Email Choice/Opt-out

Users who opt in to receive emails may choose to no longer receive e-mail updates and newsletters by selecting the "opt-out of future email" option in the email they receive from JD Supra or in their JD Supra account management screen.

Security

JD Supra takes reasonable precautions to insure that user information is kept private. We restrict access to user information to those individuals who reasonably need access to perform their job functions, such as our third party email service, customer service personnel and technical staff. However, please note that no method of transmitting or storing data is completely secure and we cannot guarantee the security of user information. Unauthorized entry or use, hardware or software failure, and other factors may compromise the security of user information at any time.

If you have reason to believe that your interaction with us is no longer secure, you must immediately notify us of the problem by contacting us at info@jdsupra.com. In the unlikely event that we believe that the security of your user information in our possession or control may have been compromised, we may seek to notify you of that development and, if so, will endeavor to do so as promptly as practicable under the circumstances.

Sharing and Disclosure of Information JD Supra Collects

Except as otherwise described in this privacy statement, JD Supra will not disclose personal information to any third party unless we believe that disclosure is necessary to: (1) comply with applicable laws; (2) respond to governmental inquiries or requests; (3) comply with valid legal process; (4) protect the rights, privacy, safety or property of JD Supra, users of the Service, Website visitors or the public; (5) permit us to pursue available remedies or limit the damages that we may sustain; and (6) enforce our Terms & Conditions of Use.

In the event there is a change in the corporate structure of JD Supra such as, but not limited to, merger, consolidation, sale, liquidation or transfer of substantial assets, JD Supra may, in its sole discretion, transfer, sell or assign information collected on and through the Service to one or more affiliated or unaffiliated third parties.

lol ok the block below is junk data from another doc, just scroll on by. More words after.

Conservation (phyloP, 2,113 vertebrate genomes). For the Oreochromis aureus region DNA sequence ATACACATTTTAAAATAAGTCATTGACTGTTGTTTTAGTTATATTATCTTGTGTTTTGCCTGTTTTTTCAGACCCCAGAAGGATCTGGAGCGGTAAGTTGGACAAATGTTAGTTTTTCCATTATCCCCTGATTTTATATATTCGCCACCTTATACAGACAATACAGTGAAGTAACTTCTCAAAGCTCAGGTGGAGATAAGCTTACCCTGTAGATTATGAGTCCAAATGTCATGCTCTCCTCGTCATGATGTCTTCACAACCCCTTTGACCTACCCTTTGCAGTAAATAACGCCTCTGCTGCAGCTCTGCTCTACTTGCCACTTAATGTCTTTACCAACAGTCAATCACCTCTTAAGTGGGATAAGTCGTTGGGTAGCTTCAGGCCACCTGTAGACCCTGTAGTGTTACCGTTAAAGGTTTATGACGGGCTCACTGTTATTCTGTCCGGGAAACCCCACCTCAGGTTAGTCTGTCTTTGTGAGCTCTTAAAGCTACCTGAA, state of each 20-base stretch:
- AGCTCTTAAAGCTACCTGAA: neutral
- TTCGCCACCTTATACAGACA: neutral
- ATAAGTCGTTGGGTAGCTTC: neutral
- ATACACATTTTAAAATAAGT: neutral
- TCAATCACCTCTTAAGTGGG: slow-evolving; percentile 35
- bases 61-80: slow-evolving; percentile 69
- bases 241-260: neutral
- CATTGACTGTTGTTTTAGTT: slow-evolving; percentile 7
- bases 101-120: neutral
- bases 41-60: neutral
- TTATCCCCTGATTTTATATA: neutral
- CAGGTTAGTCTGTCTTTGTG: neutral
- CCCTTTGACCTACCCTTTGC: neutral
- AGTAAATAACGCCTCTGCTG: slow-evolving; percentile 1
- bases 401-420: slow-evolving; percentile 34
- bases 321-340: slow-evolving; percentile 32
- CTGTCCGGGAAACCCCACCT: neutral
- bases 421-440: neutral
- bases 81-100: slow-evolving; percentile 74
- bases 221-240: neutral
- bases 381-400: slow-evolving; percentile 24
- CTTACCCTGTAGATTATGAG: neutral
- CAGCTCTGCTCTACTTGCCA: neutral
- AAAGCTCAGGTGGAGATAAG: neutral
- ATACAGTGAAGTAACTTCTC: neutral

Links to Other Websites

This Website and the Service may contain links to other websites. The operator of such other websites may collect information about you, including through cookies or other technologies. If you are using the Service through the Website and link to another site, you will leave the Website and this Policy will not apply to your use of and activity on those other sites. We encourage you to read the legal notices posted on those sites, including their privacy policies. We shall have no responsibility or liability for your visitation to, and the data collection and use practices of, such other sites. This Policy applies solely to the information collected in connection with your use of this Website and does not apply to any practices conducted offline or in connection with any other websites.

Changes in Our Privacy Policy

We reserve the right to change this Policy at any time. Please refer to the date at the top of this page to determine when this Policy was last revised. Any changes to our privacy policy will become effective upon posting of the revised policy on the Website. By continuing to use the Service or Website following such changes, you will be deemed to have agreed to such changes. If you do not agree with the terms of this Policy, as it may be amended from time to time, in whole or part, please do not continue using the Service or the Website.

Contacting JD Supra

If you have any questions about this privacy statement, the practices of this site, your dealings with this Web site, or if you would like to change any of the information you have provided to us, please contact us at: info@jdsupra.com.

- hide
*With LinkedIn, you don't need to create a separate login to manage your free JD Supra account, and we can make suggestions based on your needs and interests. We will not post anything on LinkedIn in your name. Or, sign up using your email address.
Feedback? Tell us what you think of the new jdsupra.com!